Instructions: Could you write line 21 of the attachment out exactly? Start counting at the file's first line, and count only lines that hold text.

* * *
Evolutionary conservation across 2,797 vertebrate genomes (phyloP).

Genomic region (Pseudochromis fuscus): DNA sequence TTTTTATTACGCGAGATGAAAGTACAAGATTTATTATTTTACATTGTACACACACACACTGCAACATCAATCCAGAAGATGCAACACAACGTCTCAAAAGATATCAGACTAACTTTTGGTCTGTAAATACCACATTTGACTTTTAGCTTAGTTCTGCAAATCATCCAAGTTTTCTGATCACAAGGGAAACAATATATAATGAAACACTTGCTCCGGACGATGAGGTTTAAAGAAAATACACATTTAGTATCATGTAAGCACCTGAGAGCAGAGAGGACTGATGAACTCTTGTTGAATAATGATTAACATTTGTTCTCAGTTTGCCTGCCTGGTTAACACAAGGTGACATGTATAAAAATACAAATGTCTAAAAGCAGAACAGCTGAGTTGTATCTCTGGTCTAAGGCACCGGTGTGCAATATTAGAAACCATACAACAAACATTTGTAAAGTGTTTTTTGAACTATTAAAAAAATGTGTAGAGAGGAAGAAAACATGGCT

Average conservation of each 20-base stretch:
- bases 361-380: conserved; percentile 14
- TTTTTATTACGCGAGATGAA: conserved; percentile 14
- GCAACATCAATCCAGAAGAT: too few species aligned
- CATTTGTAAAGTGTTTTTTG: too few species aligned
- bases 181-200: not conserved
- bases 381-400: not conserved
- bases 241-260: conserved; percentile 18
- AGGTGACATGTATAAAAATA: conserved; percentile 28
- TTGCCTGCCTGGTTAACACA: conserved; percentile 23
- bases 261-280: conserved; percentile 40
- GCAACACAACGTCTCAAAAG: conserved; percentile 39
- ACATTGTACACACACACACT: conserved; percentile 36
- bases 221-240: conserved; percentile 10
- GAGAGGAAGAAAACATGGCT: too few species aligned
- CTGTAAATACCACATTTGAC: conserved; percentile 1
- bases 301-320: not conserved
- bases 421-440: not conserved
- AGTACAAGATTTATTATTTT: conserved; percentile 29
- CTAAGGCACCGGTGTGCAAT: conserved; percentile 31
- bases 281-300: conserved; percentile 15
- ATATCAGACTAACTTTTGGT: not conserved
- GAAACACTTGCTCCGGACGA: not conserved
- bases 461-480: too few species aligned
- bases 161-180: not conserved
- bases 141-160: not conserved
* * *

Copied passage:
- AGTACAAGATTTATTATTTT: conserved; percentile 29